8. Break the cycle of being available 24/7. Our blurred online/offline lives have made us reactive rather than proactive. Ask yourself: “Do I really need to be available right now?” A firm “no” is a form of self-respect. Turn off your cell phone when you are not actively using it. (This is one of the best life changes I’ve made; one that has greatly reduced stress and unnecessary interruptions.) Daydreaming, boredom, and introspection are an important part of life, especially a creative life. Don’t sleep with your phone in your bedroom, and consider setting a tech curfew a couple hours before bed—two of our sleep secrets. Make a commitment to only check email at a handful of regular times throughout the day.
9. Be fully engaged in whatever you are doing. “We never live,” Voltaire famously lamented, “we live in anticipation of living.” When we are fully engaged in a task, we experience something psychologist Tory Higgins refers to as “flow,” a presence of mind that boosts mood and allows us to extract value from whatever it is that we are doing (even if it is filing that dreaded invoice). I love the saying, “if you can’t get out of it, get into it.” (I picked this up from Gretchen Rubin’s best-selling book, The Happiness Project; $9 at Amazon.) Resistance creates anxiety: when what we want to be doing and what we are doing meet, we can experience a state of well-being. Get out of your head and get into your body: Feel your fingertips touch the keyboard, notice your feet on the floor, feel your breath.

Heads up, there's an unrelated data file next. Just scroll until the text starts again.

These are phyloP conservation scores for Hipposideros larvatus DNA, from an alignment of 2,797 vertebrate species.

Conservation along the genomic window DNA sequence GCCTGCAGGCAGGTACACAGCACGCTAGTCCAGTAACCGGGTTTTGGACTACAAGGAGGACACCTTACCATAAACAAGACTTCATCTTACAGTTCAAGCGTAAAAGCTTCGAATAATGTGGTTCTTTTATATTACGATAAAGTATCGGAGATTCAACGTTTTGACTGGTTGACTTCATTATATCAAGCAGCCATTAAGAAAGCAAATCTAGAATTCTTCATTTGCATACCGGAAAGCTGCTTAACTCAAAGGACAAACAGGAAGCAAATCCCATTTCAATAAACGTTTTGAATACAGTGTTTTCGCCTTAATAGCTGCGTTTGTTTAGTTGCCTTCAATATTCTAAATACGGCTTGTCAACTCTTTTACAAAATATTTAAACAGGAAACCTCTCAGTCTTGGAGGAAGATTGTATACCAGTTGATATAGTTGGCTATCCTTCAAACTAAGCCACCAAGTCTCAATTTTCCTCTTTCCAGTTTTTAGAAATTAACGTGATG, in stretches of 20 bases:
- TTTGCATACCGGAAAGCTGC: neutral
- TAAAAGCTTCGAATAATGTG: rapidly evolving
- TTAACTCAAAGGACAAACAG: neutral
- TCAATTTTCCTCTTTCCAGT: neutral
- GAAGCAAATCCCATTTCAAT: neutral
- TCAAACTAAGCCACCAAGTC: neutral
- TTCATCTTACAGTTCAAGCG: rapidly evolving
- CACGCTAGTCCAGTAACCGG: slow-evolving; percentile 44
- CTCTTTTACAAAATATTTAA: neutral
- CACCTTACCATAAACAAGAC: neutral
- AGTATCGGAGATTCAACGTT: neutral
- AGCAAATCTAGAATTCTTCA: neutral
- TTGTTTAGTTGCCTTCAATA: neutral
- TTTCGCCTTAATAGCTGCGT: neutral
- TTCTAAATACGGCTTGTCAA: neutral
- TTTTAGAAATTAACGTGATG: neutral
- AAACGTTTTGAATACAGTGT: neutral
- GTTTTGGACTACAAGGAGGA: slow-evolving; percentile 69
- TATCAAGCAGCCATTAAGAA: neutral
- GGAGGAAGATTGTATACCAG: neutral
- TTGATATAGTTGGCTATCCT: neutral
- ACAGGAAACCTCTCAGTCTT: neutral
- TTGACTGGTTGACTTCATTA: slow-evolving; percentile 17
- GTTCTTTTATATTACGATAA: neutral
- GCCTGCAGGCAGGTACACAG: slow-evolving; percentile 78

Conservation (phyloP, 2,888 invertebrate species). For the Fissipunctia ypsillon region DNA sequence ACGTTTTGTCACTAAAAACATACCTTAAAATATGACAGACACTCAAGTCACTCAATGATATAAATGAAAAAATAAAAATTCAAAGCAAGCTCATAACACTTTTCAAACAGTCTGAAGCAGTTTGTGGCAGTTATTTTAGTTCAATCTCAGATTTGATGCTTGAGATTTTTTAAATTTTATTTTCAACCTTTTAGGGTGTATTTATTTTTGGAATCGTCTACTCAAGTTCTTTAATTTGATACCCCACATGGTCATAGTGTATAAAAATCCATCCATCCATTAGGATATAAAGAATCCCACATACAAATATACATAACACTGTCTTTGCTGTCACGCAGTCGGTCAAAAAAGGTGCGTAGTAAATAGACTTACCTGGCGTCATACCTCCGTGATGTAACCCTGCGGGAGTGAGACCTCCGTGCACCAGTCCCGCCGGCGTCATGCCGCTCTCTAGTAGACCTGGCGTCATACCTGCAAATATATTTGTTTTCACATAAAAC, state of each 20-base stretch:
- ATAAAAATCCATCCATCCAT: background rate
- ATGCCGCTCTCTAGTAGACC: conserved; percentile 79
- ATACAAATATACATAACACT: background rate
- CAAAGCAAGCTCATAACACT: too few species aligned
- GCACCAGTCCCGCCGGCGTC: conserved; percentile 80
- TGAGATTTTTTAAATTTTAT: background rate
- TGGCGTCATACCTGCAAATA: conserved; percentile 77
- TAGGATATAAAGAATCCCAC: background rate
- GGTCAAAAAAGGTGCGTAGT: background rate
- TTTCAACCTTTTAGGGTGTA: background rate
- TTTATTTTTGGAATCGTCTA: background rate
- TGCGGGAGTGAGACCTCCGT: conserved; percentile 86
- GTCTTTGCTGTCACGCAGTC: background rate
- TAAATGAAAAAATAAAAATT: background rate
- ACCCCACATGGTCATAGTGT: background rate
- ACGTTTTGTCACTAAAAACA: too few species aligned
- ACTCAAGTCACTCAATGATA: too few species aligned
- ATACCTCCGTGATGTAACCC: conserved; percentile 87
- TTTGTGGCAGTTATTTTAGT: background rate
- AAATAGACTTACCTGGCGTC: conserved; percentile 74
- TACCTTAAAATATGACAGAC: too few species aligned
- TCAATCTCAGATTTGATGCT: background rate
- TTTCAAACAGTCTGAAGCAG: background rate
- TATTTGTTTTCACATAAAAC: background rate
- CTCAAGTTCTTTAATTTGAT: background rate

10. Pause before you respond. We’ve lost an important thing in our supersonic-paced lives: the quiet space of the pause. “Life might be a race against time, but it is enriched when we rise above our instincts and stop the clock to process and understand what we are doing and why,” investment banker turned writer Frank Partnoy points out. As Partnoy, the author of Wait: The Art and Science of Delay ($15.83 at Amazon), says, “a wise decision requires reflection, and reflection requires pause.” Ask yourself: “Do I need to respond to this right now?” Fill your day with regular pauses, as those quiet spaces will provide insightful moments that steer you where you really want to go.
N.B. Suffering from technostress? What are your strategies for unplugging and unwinding? (And when it’s time to power down and turn in, consult 10 Secrets for a Better Night’s Sleep).